Discovery of 1.4 million-year-old fossil closes human evolution gap

Humans have a distinctive hand anatomy that allows them to make and use tools. Apes and other nonhuman primates do not have these distinctive anatomical features in their hands, and the point in time at which these features first appeared in human evolution is unknown.

Now, a University of Missouri researcher and her international team of colleagues have found a new hand bone from a human ancestor who roamed the earth in East Africa approximately 1.42 million years ago. They suspect the bone belonged to the early human species, Homo erectus. The discovery of this bone is the earliest evidence of a modern human-like hand, indicating that this anatomical feature existed more than half a million years earlier than previously known.

The styloid process allows the hand to lock into the wrist bones, giving humans the ability to apply greater amounts of pressure to the hand. This allows humans to make and use tools. Credit: University of Missouri

“This bone is the third metacarpal in the hand, which connects to the middle finger. It was discovered at the ‘Kaitio’ site in West Turkana, Kenya,” said Carol Ward, professor of pathology and anatomical sciences at MU. The discovery was made by a West Turkana Paleo Project team, led by Ward’s colleague and co-author Fredrick Manthi of the National Museums of Kenya. “What makes this bone so distinct is that the presence of a styloid process, or projection of bone, at the end that connects to the wrist. Until now, this styloid process has been found only in us, Neandertals and other archaic humans.”

The styloid process helps the hand bone lock into the wrist bones, allowing for greater amounts of pressure to be applied to the wrist and hand from a grasping thumb and fingers. Ward and her colleagues note that a lack of the styloid process created challenges for apes and earlier humans when they attempted to make and use tools. This lack of a styloid process may have increased the chances of having arthritis earlier, Ward said.

The bone was found near sites where the earliest Acheulian tools have appeared. Acheulian tools are ancient, shaped stone tools that include stone hand axes more than 1.6 million years old. Being able to make such precise tools indicates that these early humans were almost certainly using their hands for many other complex tasks as well, Ward said.

“The styloid process reflects an increased dexterity that allowed early human species to use powerful yet precise grips when manipulating objects. This was something that their predecessors couldn’t do as well due to the lack of this styloid process and its associated anatomy,” Ward said. “With this discovery, we are closing the gap on the evolutionary history of the human hand. This may not be the first appearance of the modern human hand, but we believe that it is close to the origin, given that we do not see this anatomy in any human fossils older than 1.8 million years. Our specialized, dexterous hands have been with us for most of the evolutionary history of our genus, Homo. They are – and have been for almost 1.5 million years – fundamental to our survival.”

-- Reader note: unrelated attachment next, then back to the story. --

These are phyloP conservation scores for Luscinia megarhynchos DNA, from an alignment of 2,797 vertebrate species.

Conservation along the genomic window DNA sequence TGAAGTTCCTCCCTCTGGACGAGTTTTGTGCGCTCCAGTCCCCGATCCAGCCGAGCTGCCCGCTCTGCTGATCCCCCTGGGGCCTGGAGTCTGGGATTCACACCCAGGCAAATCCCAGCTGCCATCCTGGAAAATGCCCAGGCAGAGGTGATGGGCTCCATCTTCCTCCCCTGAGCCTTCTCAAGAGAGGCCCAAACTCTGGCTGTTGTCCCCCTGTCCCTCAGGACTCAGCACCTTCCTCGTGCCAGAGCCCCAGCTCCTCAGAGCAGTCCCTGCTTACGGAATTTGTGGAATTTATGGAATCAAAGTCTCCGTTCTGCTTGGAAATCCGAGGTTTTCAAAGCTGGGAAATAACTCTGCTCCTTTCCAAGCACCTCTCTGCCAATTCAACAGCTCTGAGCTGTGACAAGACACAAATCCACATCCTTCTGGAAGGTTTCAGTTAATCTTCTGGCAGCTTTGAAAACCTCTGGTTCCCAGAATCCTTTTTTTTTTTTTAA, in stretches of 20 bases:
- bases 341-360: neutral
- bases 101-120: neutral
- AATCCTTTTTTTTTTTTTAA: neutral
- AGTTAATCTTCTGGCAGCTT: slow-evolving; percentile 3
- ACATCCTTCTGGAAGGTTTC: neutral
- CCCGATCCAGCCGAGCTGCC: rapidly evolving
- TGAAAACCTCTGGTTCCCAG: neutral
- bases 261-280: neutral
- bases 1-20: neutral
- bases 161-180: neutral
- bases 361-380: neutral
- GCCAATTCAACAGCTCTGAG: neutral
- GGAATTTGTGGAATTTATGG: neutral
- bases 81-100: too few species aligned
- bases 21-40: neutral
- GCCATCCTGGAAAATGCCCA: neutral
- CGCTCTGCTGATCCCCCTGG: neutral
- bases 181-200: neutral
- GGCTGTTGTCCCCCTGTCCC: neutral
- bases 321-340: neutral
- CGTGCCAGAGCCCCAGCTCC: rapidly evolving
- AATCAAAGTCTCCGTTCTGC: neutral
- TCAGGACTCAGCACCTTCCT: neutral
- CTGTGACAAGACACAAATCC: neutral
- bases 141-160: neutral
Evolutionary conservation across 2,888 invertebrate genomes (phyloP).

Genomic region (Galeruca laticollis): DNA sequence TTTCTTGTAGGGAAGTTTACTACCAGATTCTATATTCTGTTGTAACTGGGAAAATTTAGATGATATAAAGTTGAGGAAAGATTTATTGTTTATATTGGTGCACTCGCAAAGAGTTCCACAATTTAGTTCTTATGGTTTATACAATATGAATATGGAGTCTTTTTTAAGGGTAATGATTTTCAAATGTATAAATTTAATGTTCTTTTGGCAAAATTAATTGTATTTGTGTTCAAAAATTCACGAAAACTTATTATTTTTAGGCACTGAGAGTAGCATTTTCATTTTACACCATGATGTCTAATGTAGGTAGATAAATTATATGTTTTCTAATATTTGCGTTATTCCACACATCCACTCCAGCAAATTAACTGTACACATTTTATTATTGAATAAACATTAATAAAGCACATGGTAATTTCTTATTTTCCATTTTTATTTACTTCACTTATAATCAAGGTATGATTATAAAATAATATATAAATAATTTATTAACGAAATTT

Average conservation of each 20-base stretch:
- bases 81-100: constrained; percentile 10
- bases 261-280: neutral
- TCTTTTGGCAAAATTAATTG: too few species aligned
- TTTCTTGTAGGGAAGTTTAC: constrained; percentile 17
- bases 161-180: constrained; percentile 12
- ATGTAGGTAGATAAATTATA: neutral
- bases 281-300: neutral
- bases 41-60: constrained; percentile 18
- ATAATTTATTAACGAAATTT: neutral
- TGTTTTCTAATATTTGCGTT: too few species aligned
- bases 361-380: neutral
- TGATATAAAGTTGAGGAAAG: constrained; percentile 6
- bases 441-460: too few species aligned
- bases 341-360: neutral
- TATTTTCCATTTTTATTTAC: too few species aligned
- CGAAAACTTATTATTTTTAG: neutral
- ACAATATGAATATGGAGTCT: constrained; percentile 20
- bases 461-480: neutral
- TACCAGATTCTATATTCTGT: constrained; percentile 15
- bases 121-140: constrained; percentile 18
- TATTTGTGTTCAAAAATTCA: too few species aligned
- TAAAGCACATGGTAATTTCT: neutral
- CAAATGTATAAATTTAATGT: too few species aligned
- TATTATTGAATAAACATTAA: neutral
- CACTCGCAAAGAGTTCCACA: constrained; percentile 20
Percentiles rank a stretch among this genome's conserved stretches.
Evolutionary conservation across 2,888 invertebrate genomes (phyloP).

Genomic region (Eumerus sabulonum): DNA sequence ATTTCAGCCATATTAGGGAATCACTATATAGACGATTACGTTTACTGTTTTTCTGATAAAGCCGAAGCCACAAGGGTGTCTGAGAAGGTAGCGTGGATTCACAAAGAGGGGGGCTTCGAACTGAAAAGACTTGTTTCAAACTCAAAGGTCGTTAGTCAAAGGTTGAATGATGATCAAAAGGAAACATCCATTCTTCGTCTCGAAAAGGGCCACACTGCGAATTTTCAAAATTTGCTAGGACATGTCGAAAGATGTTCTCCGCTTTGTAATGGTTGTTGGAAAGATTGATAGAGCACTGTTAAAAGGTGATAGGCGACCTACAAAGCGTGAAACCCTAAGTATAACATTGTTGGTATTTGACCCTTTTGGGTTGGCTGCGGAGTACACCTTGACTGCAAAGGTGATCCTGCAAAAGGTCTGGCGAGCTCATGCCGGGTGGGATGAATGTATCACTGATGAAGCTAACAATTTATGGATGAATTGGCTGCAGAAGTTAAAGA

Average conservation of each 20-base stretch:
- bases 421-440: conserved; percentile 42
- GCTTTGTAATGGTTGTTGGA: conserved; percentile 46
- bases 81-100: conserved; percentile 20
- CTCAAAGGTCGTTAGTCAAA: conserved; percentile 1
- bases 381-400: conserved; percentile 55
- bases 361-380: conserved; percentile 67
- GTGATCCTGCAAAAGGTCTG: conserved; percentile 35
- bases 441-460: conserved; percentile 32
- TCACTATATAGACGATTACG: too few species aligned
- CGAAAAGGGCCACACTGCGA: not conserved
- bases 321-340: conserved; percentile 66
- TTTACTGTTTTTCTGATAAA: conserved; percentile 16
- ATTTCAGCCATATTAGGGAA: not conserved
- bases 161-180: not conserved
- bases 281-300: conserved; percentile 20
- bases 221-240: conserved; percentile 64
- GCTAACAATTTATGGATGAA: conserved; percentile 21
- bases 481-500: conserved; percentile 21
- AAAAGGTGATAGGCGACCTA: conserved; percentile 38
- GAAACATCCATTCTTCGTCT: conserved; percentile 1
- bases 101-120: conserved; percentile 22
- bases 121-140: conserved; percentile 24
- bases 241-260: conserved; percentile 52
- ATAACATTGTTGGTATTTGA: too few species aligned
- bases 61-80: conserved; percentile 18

Contributing Source : University of Missouri-Columbia

Previous post

Neanderthals buried their dead, new research concludes

Next post

Archaeologist suggests new evidence on collapse of Easter Island Culture



Heritage Daily is an independent online magazine for archaeological and associated disciplines, dedicated to the heritage and historical sector. We identified the need for a central resource offering the latest archaeological news, journals, articles and press releases.

  • sueellendarling

    Archaeos0up But Bishop Ussher says the world is only some 6000 yrs old! How can this BE?

  • Muthaaka

    sueellendarling Archaeos0up

  • sueellendarling

    Muthaaka Archaeos0up Sorry, the Irony was heavy in this. I think it is nonsense to disagree with science in favour of folk tales.

  • DennySmith45

    Floridaline VirgoJohnny clearly a plant by Satan.

  • Floridaline

    DennySmith45 Ha!

  • VirgoJohnny

    DennySmith45 Floridaline a plant by Satan must be devil weed

  • Archaeos0up

    sueellendarling Muthaaka Though to be fair it was a calculation – based on a folk tale… He was utterly wrong but at least he was trying.

  • sueellendarling

    Archaeos0up Wasn’t joking about Ussher, he did work that out. Was ironic about believing he right. Like some of my American relatives do..

  • Jimmyha33

    KatButler108 what “gap”?

  • KatButler108

    Jimmyha33 Earliest evidence of modern human hand.

  • Jimmyha33

    KatButler108 hmm, interesting research absolutely. not sure it really qualifies as a gap in evolution. Perhaps I’m nitpicking :-)

  • KatButler108

    Jimmyha33 It also proves the hand existed half a million years before we thought. shows we could use tools etc.

  • KatButler108

    Jimmyha33 I didn’t modify that tweet, just added a hastag and # science.

  • KatButler108

    Jimmyha33 It is a bit of sensationalism.

  • geezerpenguin

    The composite photo of the hand holding a bone detracts from a highly plausible article.  Look at the shadows.  The lighting on the hand, the bone, and the background comes from three different directions, and the shadow of the bone looks like airbrush.

  • JuliRJovanovska

    I don’t think that the photo is meant to show a person holding the bone that was discovered. I think that it’s showing where in the hand the bone is found. That’s why they say: 

    “This bone is the third metacarpal in the hand, which connects to the middle finger.”
    They aren’t showing it as, “hey, look what we found.” It’s “hey, look where this goes.”